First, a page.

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Posts by AKA

Which is why I said running the new receptacle was the better solution. That said, having more code compliant options isn't a bad thing.
And probably is the dividing line for many people. Don't get me wrong, extending an existing circuit isn't too tall of an order (it's the better solution, really). However, it does require some basic electrical knowledge and familiarity with the existing wiring. Powerbridge doesn't even require that much.
What does what I said have to do with permits? That's an issue between you and your municipality. I referred to NEC (and CEC) code.There is not an extension cord manufactured that is rated for in-wall use in the United States or Canada.So because dwellings might have code violations, it's a way to justify creating more? Like I said, it's your choice, but just because you think it's not a big deal or safe, doesn't make it compliant. The person who asked the question...
If you can wall mount a tv, you can install a powerbridge, they're pretty straightforward in that regard. Other manufacturers produce similar products if cost is a concern (Monoprice sells one for under 50).
I think you're referring to knob and tube wiring as being no longer used in homes. Romex is not what you decscibe.Extension cords used in a permanent setting, such as a tv or appliance, are not code compliant. They're meant to be temporary. There are reasons for this, not simply vagaries, as you suggest.The reason it's in violation of code is because all wiring that is in-wall should be permanent (and rated). Extension cords or flexible/appliance cords are not...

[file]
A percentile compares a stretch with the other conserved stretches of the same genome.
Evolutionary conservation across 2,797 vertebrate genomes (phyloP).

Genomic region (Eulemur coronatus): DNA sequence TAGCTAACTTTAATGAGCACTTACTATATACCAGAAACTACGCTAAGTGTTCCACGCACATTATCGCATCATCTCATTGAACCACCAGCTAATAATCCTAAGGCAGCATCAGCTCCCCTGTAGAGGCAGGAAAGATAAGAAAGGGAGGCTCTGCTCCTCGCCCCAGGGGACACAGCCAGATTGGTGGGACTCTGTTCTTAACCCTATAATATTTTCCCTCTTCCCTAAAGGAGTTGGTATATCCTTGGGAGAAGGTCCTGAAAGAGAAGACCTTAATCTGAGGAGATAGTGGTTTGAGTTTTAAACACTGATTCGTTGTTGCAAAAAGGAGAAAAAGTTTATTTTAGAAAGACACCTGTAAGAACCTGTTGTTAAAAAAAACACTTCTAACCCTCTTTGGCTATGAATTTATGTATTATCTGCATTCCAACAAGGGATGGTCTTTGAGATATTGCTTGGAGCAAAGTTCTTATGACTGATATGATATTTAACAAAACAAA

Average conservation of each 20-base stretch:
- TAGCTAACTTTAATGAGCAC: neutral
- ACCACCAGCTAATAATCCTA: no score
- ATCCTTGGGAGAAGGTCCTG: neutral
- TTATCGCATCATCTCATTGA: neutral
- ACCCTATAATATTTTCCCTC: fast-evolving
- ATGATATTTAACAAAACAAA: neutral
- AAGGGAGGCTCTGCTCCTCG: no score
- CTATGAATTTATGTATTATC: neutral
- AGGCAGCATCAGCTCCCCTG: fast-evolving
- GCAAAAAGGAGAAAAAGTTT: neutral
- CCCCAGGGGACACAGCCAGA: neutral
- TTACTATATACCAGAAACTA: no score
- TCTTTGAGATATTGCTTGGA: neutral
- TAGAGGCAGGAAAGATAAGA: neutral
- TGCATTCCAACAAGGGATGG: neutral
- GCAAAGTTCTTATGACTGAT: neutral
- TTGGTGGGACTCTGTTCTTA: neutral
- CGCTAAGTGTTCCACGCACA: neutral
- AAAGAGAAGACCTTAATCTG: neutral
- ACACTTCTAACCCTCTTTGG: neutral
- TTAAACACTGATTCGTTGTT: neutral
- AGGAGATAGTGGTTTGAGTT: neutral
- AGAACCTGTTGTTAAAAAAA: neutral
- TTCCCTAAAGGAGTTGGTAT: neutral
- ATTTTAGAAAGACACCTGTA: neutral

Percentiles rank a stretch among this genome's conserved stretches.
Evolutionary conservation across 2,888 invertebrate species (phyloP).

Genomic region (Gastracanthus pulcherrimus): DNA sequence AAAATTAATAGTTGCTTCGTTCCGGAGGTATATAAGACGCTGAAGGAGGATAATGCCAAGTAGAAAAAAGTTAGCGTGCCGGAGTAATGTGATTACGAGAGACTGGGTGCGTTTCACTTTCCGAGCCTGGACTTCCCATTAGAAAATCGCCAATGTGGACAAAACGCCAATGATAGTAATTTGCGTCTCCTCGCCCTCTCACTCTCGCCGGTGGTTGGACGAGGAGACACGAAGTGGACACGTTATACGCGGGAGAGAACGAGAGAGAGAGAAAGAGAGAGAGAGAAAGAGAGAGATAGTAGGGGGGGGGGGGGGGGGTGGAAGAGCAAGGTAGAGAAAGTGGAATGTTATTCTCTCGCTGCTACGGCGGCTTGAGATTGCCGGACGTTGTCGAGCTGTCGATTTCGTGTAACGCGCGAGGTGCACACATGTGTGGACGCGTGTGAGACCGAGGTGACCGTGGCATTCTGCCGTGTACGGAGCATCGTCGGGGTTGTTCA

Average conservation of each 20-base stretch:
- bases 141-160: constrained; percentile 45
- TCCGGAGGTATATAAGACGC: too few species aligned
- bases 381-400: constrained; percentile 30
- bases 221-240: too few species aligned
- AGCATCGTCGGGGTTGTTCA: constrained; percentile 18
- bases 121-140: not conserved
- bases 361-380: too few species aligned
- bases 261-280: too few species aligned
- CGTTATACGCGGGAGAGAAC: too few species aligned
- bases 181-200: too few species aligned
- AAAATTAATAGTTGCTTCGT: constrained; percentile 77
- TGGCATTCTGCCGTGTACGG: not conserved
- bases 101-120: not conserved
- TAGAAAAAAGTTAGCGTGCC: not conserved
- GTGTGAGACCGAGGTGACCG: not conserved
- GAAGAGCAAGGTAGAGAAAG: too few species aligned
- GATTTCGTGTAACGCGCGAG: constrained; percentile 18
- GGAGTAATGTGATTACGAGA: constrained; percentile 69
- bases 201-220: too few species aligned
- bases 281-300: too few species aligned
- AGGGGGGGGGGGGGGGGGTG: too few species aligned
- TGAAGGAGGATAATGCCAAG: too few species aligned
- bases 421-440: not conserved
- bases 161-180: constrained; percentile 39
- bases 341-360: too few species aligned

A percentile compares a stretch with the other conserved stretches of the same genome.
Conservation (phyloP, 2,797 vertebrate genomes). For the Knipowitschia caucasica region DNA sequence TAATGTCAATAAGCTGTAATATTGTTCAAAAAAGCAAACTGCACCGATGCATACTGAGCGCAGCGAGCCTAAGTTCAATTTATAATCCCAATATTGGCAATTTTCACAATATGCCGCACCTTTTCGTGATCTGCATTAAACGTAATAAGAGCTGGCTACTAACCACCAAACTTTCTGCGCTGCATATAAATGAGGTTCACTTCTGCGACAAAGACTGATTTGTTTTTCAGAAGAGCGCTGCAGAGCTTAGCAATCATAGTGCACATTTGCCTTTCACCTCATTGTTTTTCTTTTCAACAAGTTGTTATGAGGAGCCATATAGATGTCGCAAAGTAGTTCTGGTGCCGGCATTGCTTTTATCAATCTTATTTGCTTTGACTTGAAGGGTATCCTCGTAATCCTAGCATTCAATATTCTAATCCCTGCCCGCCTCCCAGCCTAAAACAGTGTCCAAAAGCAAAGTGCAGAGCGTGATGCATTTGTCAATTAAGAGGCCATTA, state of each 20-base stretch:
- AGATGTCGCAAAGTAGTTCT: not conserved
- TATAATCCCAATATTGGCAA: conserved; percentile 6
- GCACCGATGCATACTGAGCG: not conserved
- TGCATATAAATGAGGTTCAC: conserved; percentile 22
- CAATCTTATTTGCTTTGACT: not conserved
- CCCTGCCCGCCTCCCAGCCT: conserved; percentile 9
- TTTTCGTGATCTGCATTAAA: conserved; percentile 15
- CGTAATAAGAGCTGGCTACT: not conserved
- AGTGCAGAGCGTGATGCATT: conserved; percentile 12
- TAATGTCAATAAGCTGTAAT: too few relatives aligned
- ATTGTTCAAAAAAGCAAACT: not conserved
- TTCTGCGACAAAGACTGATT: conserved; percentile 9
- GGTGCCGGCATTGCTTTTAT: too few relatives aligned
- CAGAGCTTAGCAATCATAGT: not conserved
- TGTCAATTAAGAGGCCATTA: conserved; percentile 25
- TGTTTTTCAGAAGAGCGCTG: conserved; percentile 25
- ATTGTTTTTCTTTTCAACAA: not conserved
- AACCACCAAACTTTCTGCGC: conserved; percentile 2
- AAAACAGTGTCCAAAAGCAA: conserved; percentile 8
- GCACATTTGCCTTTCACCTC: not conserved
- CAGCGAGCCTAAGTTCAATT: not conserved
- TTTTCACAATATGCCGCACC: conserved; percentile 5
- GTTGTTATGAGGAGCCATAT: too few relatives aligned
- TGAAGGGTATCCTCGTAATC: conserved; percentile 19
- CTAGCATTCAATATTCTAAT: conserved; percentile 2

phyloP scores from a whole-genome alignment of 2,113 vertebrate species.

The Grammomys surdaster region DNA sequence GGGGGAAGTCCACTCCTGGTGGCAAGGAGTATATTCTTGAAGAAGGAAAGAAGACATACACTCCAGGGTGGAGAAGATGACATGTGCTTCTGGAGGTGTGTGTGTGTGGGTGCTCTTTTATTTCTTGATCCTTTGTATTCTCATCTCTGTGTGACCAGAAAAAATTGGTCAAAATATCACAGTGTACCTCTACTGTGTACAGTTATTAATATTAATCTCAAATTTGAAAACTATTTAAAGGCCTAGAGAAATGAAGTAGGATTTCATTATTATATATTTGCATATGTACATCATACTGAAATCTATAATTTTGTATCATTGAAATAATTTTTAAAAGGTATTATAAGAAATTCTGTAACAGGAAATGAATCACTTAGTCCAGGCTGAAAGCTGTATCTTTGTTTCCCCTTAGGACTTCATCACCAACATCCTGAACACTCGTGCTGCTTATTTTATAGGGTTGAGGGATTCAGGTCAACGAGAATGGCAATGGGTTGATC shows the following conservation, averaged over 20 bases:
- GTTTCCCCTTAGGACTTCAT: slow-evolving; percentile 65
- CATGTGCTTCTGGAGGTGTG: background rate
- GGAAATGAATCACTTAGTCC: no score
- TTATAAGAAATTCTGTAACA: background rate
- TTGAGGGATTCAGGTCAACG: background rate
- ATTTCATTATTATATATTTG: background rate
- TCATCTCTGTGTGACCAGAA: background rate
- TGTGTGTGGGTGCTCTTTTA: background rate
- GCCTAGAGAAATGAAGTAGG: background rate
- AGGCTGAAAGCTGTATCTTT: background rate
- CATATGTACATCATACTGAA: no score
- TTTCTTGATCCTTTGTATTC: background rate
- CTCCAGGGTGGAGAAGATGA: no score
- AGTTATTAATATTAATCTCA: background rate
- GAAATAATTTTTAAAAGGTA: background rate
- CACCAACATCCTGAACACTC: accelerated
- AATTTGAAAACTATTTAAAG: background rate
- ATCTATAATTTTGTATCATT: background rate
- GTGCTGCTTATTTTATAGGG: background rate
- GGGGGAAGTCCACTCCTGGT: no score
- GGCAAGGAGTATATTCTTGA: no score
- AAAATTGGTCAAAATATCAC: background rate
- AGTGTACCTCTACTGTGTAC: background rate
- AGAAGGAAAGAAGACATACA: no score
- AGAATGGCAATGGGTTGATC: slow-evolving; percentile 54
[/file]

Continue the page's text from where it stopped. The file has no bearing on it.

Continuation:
Powerbridge is code compliant. No quotes needed. The wiring it uses is the same thing you'd use to run the new circuit you suggest.Is a new or extended run preferable? Sure. Powerbridge is just another option.
Right movie, wrong scene...
They do carry 50" and 65" S64 models. They're a step down from the ST60 in terms of PQ (basically the S60 with the ST60's AR) and you lose 3D and one HDMI. If you can overlook those differences, it might be worth considering.
Just go to a local retailer and leave your contact info with a salesperson with a request to be contacted when they have one in. You should hear from them much sooner than 3-5 weeks - retailers ARE getting units, but they're all going to customers who've already ordered, or who have spoken for one. If you're waiting for them to be widely available on store shelves, you're going to be looking for weeks.Just get your name on a list.
If you place an order, you should have it well before then. Most BBs, for example, have a wait of about three weeks (less if you are persistent and/or can get a salesperson to keep an eye on the local warehouse and contact you).If, however, you're intent on waiting for them to have them on hand in your local store and not reserved, you'll likely end up waiting longer.
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